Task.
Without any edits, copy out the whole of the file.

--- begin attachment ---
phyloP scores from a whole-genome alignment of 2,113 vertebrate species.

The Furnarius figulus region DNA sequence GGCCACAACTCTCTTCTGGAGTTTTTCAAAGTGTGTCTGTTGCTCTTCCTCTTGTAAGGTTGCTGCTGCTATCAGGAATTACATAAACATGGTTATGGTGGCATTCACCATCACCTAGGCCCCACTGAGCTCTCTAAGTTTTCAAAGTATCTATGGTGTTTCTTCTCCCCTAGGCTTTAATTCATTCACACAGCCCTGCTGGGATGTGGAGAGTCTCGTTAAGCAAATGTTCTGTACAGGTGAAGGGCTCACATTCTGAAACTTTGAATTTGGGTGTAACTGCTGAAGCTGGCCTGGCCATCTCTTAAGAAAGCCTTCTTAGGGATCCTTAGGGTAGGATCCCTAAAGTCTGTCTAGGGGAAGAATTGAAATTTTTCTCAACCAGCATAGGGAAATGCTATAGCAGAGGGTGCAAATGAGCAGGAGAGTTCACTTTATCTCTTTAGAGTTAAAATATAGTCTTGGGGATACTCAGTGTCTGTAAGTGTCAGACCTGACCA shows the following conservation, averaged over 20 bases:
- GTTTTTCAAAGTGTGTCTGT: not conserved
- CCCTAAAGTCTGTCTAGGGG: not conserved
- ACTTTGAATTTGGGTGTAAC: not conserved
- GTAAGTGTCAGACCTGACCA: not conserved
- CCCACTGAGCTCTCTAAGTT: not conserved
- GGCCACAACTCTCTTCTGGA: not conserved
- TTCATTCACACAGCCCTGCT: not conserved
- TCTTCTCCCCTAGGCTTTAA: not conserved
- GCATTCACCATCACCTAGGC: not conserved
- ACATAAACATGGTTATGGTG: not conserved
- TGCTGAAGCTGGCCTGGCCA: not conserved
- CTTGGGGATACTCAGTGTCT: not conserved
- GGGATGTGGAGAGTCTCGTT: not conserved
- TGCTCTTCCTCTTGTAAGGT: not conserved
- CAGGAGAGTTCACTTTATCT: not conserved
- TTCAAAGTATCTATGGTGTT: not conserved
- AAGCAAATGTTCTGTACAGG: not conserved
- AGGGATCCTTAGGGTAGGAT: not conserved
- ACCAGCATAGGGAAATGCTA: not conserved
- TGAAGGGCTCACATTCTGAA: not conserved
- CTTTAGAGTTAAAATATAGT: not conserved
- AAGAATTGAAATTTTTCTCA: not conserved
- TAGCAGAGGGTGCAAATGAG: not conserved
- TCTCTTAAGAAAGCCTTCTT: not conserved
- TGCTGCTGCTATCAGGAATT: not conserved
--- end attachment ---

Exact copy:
phyloP scores from a whole-genome alignment of 2,113 vertebrate species.

The Furnarius figulus region DNA sequence GGCCACAACTCTCTTCTGGAGTTTTTCAAAGTGTGTCTGTTGCTCTTCCTCTTGTAAGGTTGCTGCTGCTATCAGGAATTACATAAACATGGTTATGGTGGCATTCACCATCACCTAGGCCCCACTGAGCTCTCTAAGTTTTCAAAGTATCTATGGTGTTTCTTCTCCCCTAGGCTTTAATTCATTCACACAGCCCTGCTGGGATGTGGAGAGTCTCGTTAAGCAAATGTTCTGTACAGGTGAAGGGCTCACATTCTGAAACTTTGAATTTGGGTGTAACTGCTGAAGCTGGCCTGGCCATCTCTTAAGAAAGCCTTCTTAGGGATCCTTAGGGTAGGATCCCTAAAGTCTGTCTAGGGGAAGAATTGAAATTTTTCTCAACCAGCATAGGGAAATGCTATAGCAGAGGGTGCAAATGAGCAGGAGAGTTCACTTTATCTCTTTAGAGTTAAAATATAGTCTTGGGGATACTCAGTGTCTGTAAGTGTCAGACCTGACCA shows the following conservation, averaged over 20 bases:
- GTTTTTCAAAGTGTGTCTGT: not conserved
- CCCTAAAGTCTGTCTAGGGG: not conserved
- ACTTTGAATTTGGGTGTAAC: not conserved
- GTAAGTGTCAGACCTGACCA: not conserved
- CCCACTGAGCTCTCTAAGTT: not conserved
- GGCCACAACTCTCTTCTGGA: not conserved
- TTCATTCACACAGCCCTGCT: not conserved
- TCTTCTCCCCTAGGCTTTAA: not conserved
- GCATTCACCATCACCTAGGC: not conserved
- ACATAAACATGGTTATGGTG: not conserved
- TGCTGAAGCTGGCCTGGCCA: not conserved
- CTTGGGGATACTCAGTGTCT: not conserved
- GGGATGTGGAGAGTCTCGTT: not conserved
- TGCTCTTCCTCTTGTAAGGT: not conserved
- CAGGAGAGTTCACTTTATCT: not conserved
- TTCAAAGTATCTATGGTGTT: not conserved
- AAGCAAATGTTCTGTACAGG: not conserved
- AGGGATCCTTAGGGTAGGAT: not conserved
- ACCAGCATAGGGAAATGCTA: not conserved
- TGAAGGGCTCACATTCTGAA: not conserved
- CTTTAGAGTTAAAATATAGT: not conserved
- AAGAATTGAAATTTTTCTCA: not conserved
- TAGCAGAGGGTGCAAATGAG: not conserved
- TCTCTTAAGAAAGCCTTCTT: not conserved
- TGCTGCTGCTATCAGGAATT: not conserved